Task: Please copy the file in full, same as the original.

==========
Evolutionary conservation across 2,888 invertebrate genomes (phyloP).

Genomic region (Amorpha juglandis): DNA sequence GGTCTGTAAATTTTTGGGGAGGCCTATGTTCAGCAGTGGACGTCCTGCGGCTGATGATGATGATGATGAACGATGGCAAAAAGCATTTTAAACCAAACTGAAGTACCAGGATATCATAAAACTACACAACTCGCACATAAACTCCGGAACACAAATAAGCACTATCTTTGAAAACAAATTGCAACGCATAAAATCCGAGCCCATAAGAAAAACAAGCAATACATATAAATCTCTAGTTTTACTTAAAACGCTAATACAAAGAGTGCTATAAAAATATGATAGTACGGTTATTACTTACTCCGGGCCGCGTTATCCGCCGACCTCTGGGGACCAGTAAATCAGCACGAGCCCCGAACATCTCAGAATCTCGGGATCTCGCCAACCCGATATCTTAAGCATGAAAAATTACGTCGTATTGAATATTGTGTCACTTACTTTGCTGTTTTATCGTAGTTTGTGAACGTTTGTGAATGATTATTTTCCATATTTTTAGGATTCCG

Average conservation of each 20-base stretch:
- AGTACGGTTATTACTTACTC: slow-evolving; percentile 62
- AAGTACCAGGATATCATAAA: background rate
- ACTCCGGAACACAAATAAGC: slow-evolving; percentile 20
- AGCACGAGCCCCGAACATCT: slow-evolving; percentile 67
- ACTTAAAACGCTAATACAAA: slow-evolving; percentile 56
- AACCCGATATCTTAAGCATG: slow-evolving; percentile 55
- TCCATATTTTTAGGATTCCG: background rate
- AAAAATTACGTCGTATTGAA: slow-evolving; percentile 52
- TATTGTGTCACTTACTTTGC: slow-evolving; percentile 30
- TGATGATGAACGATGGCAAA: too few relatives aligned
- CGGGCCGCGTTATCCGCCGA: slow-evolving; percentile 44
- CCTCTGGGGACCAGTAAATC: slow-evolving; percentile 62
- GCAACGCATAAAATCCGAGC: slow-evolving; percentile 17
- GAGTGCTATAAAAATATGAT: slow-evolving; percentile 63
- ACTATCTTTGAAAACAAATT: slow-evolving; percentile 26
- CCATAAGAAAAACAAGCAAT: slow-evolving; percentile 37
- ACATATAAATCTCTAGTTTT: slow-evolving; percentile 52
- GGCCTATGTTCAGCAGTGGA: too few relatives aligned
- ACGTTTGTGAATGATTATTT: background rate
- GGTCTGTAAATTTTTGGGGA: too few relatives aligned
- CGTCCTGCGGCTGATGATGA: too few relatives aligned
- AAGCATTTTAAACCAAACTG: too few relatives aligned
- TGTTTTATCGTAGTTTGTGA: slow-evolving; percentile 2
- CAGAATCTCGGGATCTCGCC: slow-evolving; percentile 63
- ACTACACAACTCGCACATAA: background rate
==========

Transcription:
Evolutionary conservation across 2,888 invertebrate genomes (phyloP).

Genomic region (Amorpha juglandis): DNA sequence GGTCTGTAAATTTTTGGGGAGGCCTATGTTCAGCAGTGGACGTCCTGCGGCTGATGATGATGATGATGAACGATGGCAAAAAGCATTTTAAACCAAACTGAAGTACCAGGATATCATAAAACTACACAACTCGCACATAAACTCCGGAACACAAATAAGCACTATCTTTGAAAACAAATTGCAACGCATAAAATCCGAGCCCATAAGAAAAACAAGCAATACATATAAATCTCTAGTTTTACTTAAAACGCTAATACAAAGAGTGCTATAAAAATATGATAGTACGGTTATTACTTACTCCGGGCCGCGTTATCCGCCGACCTCTGGGGACCAGTAAATCAGCACGAGCCCCGAACATCTCAGAATCTCGGGATCTCGCCAACCCGATATCTTAAGCATGAAAAATTACGTCGTATTGAATATTGTGTCACTTACTTTGCTGTTTTATCGTAGTTTGTGAACGTTTGTGAATGATTATTTTCCATATTTTTAGGATTCCG

Average conservation of each 20-base stretch:
- AGTACGGTTATTACTTACTC: slow-evolving; percentile 62
- AAGTACCAGGATATCATAAA: background rate
- ACTCCGGAACACAAATAAGC: slow-evolving; percentile 20
- AGCACGAGCCCCGAACATCT: slow-evolving; percentile 67
- ACTTAAAACGCTAATACAAA: slow-evolving; percentile 56
- AACCCGATATCTTAAGCATG: slow-evolving; percentile 55
- TCCATATTTTTAGGATTCCG: background rate
- AAAAATTACGTCGTATTGAA: slow-evolving; percentile 52
- TATTGTGTCACTTACTTTGC: slow-evolving; percentile 30
- TGATGATGAACGATGGCAAA: too few relatives aligned
- CGGGCCGCGTTATCCGCCGA: slow-evolving; percentile 44
- CCTCTGGGGACCAGTAAATC: slow-evolving; percentile 62
- GCAACGCATAAAATCCGAGC: slow-evolving; percentile 17
- GAGTGCTATAAAAATATGAT: slow-evolving; percentile 63
- ACTATCTTTGAAAACAAATT: slow-evolving; percentile 26
- CCATAAGAAAAACAAGCAAT: slow-evolving; percentile 37
- ACATATAAATCTCTAGTTTT: slow-evolving; percentile 52
- GGCCTATGTTCAGCAGTGGA: too few relatives aligned
- ACGTTTGTGAATGATTATTT: background rate
- GGTCTGTAAATTTTTGGGGA: too few relatives aligned
- CGTCCTGCGGCTGATGATGA: too few relatives aligned
- AAGCATTTTAAACCAAACTG: too few relatives aligned
- TGTTTTATCGTAGTTTGTGA: slow-evolving; percentile 2
- CAGAATCTCGGGATCTCGCC: slow-evolving; percentile 63
- ACTACACAACTCGCACATAA: background rate